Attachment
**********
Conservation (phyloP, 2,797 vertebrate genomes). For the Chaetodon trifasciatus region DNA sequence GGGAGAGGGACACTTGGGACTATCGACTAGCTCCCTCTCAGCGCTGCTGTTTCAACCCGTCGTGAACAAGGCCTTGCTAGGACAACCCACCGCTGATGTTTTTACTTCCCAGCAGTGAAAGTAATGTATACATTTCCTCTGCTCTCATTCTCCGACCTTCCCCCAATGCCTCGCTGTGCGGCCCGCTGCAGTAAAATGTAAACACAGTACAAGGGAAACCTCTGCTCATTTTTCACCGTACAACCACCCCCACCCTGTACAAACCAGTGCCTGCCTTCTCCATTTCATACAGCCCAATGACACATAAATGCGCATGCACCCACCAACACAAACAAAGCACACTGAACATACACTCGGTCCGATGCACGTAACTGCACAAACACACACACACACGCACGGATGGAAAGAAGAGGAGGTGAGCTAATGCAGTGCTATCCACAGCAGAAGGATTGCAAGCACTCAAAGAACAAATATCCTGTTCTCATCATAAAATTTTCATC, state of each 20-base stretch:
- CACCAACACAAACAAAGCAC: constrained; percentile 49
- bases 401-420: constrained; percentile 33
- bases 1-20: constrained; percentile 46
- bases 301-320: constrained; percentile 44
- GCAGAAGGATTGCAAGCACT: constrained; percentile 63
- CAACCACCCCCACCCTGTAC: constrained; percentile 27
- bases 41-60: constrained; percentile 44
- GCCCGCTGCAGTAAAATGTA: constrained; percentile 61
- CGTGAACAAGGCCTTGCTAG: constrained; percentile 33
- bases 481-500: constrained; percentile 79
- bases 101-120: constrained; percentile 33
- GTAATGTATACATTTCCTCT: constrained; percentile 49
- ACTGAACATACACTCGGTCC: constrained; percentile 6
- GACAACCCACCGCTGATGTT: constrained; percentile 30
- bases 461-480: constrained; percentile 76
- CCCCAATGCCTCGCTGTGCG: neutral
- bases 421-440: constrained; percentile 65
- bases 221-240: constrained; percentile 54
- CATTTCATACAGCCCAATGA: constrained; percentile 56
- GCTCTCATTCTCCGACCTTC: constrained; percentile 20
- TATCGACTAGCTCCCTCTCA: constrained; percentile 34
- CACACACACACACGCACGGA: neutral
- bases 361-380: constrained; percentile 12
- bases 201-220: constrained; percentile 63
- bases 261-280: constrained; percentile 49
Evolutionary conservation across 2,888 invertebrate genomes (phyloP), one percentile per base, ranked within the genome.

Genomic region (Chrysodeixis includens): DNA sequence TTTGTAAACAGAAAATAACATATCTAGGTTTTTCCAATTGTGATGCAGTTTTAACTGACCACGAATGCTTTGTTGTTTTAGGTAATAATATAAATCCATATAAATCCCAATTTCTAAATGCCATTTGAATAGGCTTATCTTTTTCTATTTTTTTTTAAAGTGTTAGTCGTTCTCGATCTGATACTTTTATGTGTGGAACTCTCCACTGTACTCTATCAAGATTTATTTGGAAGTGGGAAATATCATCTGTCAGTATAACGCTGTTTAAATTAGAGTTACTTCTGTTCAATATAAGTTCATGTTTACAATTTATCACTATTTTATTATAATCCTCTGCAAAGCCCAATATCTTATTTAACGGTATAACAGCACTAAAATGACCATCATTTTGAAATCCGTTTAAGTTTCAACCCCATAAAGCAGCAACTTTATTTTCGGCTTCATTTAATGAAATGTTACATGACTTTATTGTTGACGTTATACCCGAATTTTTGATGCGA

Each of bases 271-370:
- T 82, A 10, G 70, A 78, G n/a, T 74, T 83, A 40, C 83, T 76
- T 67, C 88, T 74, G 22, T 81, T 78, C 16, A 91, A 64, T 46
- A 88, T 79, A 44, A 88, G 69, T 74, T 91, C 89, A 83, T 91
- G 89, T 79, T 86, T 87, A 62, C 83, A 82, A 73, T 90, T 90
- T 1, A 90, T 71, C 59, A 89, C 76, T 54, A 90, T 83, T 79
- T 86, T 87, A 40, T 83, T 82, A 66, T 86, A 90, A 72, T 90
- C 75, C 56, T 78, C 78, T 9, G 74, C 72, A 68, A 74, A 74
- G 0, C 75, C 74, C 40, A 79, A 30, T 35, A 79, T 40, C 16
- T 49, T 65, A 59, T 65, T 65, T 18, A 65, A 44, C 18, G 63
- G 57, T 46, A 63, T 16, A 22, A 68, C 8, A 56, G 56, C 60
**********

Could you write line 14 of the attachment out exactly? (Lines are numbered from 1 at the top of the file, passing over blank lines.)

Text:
- ACTGAACATACACTCGGTCC: constrained; percentile 6